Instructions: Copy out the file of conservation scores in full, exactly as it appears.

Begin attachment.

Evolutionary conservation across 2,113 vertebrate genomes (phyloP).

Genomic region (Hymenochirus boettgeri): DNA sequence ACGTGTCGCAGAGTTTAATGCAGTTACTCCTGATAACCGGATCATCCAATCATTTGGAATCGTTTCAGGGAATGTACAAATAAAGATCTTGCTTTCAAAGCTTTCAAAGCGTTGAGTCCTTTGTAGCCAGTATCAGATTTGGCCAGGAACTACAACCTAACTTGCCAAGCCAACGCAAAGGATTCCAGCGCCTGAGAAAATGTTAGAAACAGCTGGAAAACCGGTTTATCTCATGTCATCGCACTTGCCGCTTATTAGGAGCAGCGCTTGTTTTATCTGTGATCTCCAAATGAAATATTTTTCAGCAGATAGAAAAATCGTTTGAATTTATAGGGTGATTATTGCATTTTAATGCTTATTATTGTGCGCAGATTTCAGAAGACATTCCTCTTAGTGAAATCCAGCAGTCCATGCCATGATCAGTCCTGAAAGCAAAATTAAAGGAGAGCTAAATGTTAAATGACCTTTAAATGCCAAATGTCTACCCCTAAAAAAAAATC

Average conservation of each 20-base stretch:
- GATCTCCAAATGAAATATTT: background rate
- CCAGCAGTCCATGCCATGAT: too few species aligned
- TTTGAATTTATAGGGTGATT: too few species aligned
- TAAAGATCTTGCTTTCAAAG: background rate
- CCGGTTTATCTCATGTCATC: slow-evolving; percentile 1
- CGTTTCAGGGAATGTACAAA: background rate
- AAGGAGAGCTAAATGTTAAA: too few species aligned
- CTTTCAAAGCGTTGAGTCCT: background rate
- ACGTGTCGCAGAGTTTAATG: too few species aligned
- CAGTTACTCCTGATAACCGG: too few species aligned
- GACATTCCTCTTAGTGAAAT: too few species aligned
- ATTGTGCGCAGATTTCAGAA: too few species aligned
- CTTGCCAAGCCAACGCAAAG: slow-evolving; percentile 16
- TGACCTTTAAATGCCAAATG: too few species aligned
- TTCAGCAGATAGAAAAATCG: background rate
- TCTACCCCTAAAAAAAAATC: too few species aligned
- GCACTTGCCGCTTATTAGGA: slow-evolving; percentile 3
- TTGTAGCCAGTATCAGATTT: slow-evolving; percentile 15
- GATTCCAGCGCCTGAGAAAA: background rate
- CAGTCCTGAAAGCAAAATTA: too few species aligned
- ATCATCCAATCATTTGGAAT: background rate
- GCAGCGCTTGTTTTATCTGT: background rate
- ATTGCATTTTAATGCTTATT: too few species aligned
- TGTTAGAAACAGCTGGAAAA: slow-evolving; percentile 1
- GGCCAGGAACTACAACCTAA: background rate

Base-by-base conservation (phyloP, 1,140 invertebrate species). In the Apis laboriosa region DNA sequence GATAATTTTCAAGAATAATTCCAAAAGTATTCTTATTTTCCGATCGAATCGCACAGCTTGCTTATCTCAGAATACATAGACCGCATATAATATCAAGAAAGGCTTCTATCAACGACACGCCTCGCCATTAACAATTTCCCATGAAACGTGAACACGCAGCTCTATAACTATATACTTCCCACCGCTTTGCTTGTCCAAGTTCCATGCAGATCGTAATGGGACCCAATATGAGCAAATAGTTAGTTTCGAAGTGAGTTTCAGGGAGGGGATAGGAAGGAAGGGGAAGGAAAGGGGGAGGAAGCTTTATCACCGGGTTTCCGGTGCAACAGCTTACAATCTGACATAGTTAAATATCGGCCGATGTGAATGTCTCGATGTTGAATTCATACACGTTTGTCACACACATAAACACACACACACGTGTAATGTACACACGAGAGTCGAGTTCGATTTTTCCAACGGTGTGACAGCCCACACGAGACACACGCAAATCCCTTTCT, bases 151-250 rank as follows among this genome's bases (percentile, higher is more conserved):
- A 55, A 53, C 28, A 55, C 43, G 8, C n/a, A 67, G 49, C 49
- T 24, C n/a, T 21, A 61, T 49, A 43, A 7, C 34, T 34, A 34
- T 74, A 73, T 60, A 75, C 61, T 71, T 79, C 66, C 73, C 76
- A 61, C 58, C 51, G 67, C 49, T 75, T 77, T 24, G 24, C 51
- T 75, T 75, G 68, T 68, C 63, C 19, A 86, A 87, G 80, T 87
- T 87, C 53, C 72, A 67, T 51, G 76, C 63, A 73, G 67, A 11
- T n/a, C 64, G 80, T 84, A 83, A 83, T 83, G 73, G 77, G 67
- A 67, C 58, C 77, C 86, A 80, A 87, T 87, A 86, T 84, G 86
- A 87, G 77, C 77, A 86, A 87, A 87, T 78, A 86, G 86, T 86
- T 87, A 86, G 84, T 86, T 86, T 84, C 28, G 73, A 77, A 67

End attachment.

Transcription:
Evolutionary conservation across 2,113 vertebrate genomes (phyloP).

Genomic region (Hymenochirus boettgeri): DNA sequence ACGTGTCGCAGAGTTTAATGCAGTTACTCCTGATAACCGGATCATCCAATCATTTGGAATCGTTTCAGGGAATGTACAAATAAAGATCTTGCTTTCAAAGCTTTCAAAGCGTTGAGTCCTTTGTAGCCAGTATCAGATTTGGCCAGGAACTACAACCTAACTTGCCAAGCCAACGCAAAGGATTCCAGCGCCTGAGAAAATGTTAGAAACAGCTGGAAAACCGGTTTATCTCATGTCATCGCACTTGCCGCTTATTAGGAGCAGCGCTTGTTTTATCTGTGATCTCCAAATGAAATATTTTTCAGCAGATAGAAAAATCGTTTGAATTTATAGGGTGATTATTGCATTTTAATGCTTATTATTGTGCGCAGATTTCAGAAGACATTCCTCTTAGTGAAATCCAGCAGTCCATGCCATGATCAGTCCTGAAAGCAAAATTAAAGGAGAGCTAAATGTTAAATGACCTTTAAATGCCAAATGTCTACCCCTAAAAAAAAATC

Average conservation of each 20-base stretch:
- GATCTCCAAATGAAATATTT: background rate
- CCAGCAGTCCATGCCATGAT: too few species aligned
- TTTGAATTTATAGGGTGATT: too few species aligned
- TAAAGATCTTGCTTTCAAAG: background rate
- CCGGTTTATCTCATGTCATC: slow-evolving; percentile 1
- CGTTTCAGGGAATGTACAAA: background rate
- AAGGAGAGCTAAATGTTAAA: too few species aligned
- CTTTCAAAGCGTTGAGTCCT: background rate
- ACGTGTCGCAGAGTTTAATG: too few species aligned
- CAGTTACTCCTGATAACCGG: too few species aligned
- GACATTCCTCTTAGTGAAAT: too few species aligned
- ATTGTGCGCAGATTTCAGAA: too few species aligned
- CTTGCCAAGCCAACGCAAAG: slow-evolving; percentile 16
- TGACCTTTAAATGCCAAATG: too few species aligned
- TTCAGCAGATAGAAAAATCG: background rate
- TCTACCCCTAAAAAAAAATC: too few species aligned
- GCACTTGCCGCTTATTAGGA: slow-evolving; percentile 3
- TTGTAGCCAGTATCAGATTT: slow-evolving; percentile 15
- GATTCCAGCGCCTGAGAAAA: background rate
- CAGTCCTGAAAGCAAAATTA: too few species aligned
- ATCATCCAATCATTTGGAAT: background rate
- GCAGCGCTTGTTTTATCTGT: background rate
- ATTGCATTTTAATGCTTATT: too few species aligned
- TGTTAGAAACAGCTGGAAAA: slow-evolving; percentile 1
- GGCCAGGAACTACAACCTAA: background rate

Base-by-base conservation (phyloP, 1,140 invertebrate species). In the Apis laboriosa region DNA sequence GATAATTTTCAAGAATAATTCCAAAAGTATTCTTATTTTCCGATCGAATCGCACAGCTTGCTTATCTCAGAATACATAGACCGCATATAATATCAAGAAAGGCTTCTATCAACGACACGCCTCGCCATTAACAATTTCCCATGAAACGTGAACACGCAGCTCTATAACTATATACTTCCCACCGCTTTGCTTGTCCAAGTTCCATGCAGATCGTAATGGGACCCAATATGAGCAAATAGTTAGTTTCGAAGTGAGTTTCAGGGAGGGGATAGGAAGGAAGGGGAAGGAAAGGGGGAGGAAGCTTTATCACCGGGTTTCCGGTGCAACAGCTTACAATCTGACATAGTTAAATATCGGCCGATGTGAATGTCTCGATGTTGAATTCATACACGTTTGTCACACACATAAACACACACACACGTGTAATGTACACACGAGAGTCGAGTTCGATTTTTCCAACGGTGTGACAGCCCACACGAGACACACGCAAATCCCTTTCT, bases 151-250 rank as follows among this genome's bases (percentile, higher is more conserved):
- A 55, A 53, C 28, A 55, C 43, G 8, C n/a, A 67, G 49, C 49
- T 24, C n/a, T 21, A 61, T 49, A 43, A 7, C 34, T 34, A 34
- T 74, A 73, T 60, A 75, C 61, T 71, T 79, C 66, C 73, C 76
- A 61, C 58, C 51, G 67, C 49, T 75, T 77, T 24, G 24, C 51
- T 75, T 75, G 68, T 68, C 63, C 19, A 86, A 87, G 80, T 87
- T 87, C 53, C 72, A 67, T 51, G 76, C 63, A 73, G 67, A 11
- T n/a, C 64, G 80, T 84, A 83, A 83, T 83, G 73, G 77, G 67
- A 67, C 58, C 77, C 86, A 80, A 87, T 87, A 86, T 84, G 86
- A 87, G 77, C 77, A 86, A 87, A 87, T 78, A 86, G 86, T 86
- T 87, A 86, G 84, T 86, T 86, T 84, C 28, G 73, A 77, A 67